Minneapolis pursues increased diversity

Alida Tieberg

City officials want to diversify Minneapolis’ workforce.
 
The City Council approved a new plan last week that would increase the diversity of city workers to include more women, young people and minorities. The plan includes more recruiting and reducing unnecessary barriers that often inhibit certain individuals from applying. 
 
Less than 30 percent of the city’s staff is female, Ward 2 City Councilman Cam Gordon said at last week’s meeting. 
 
“That doesn’t seem like that’s what we really want in a big picture kind of view,” he said at the meeting.
 
Currently, whites make up three-quarters of the city’s workforce, and more than 70 percent of employees are men.
 
Patience Ferguson, Minneapolis’ human resources director, said officials will discuss recruiting strategies with the city’s 20 departments. Officials hope to make progress in diversifying the city’s workers in the next three to five years.
 
“Research shows us that when you have a diverse workforce … there’s more innovation,” she said. “You get more voices at the table.”
 
The plan includes measures to eliminate “unnecessary requirements, certifications, and educational levels” in job descriptions. It will also translate application materials for bilingual and non-native English speakers.
 
Ferguson said a lack of awareness of open city positions, along with job descriptions that don’t accurately reflect the nature of the job, may discourage people from applying.
 
More than 300 city employees will reach the age retirement in the next 10 years, and some city leaders want more young people in government jobs.
 
Ward 13 City Councilwoman Linea Palmisano said the city should prioritize young people in the Twin Cities as a target for city job recruitment.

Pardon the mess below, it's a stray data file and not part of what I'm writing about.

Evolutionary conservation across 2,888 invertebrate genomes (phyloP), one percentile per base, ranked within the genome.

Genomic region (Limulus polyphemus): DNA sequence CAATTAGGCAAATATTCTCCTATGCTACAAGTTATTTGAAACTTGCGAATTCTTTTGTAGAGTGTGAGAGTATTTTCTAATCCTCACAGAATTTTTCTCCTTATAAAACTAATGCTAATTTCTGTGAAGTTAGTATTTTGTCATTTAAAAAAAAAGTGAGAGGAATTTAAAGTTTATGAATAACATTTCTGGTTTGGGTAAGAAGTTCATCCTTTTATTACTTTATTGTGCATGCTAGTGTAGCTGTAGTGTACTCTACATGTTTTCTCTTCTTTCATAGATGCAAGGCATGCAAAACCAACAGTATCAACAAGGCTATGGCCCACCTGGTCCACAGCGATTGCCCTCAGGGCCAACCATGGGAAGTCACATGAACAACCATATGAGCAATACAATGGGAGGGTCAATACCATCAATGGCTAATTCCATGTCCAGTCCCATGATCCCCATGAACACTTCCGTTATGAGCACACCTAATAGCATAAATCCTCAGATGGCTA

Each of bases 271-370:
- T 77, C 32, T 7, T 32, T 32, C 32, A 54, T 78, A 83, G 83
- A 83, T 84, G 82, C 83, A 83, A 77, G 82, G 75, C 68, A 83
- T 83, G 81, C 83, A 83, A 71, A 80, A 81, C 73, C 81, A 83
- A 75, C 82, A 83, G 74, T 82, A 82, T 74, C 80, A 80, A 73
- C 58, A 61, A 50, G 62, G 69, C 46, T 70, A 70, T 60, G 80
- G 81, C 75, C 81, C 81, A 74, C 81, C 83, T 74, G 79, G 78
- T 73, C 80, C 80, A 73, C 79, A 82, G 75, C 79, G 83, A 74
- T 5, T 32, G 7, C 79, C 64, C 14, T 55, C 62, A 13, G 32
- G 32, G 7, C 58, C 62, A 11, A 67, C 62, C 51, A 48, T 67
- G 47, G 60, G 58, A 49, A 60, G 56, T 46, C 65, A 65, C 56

“We’re in a competitive environment, and we want the best and the brightest from the University [of Minnesota] and other places to come and work for the city,” she said.
 
Ferguson said the city has also created recruiting teams to entice more young people to apply for city jobs.
 
This initiative, she said, is similar to the STEP-UP Youth Employment program, which educates youth in low-income communities about employment opportunities in Minneapolis.
 
More youth are showing interest in the employment program, Ferguson said, which is a good sign and may prove useful as the city attempts to hire more young people. 
 
City officials also examined the Minneapolis Police Department’s diversity last week.
 
Ward 9 City Councilwoman Alondra Cano said at the meeting that the department’s recruitment tools, including online recruitment videos, are ineffective in reaching minority residents and need to be updated.
 
The department has produced new recruiting materials, but they have not been released, Medaria Arradondo, MPD’s First Precinct commander, said at the meeting.
 
Last week, Arradondo said the department will continue to push its Community Service Officer program as a way to improve the diversity of police officers.
 
The department has recently pursued outreach in the Somali community and also works closely with the Somali-American Police Association to recruit Somali youth to become community service officers.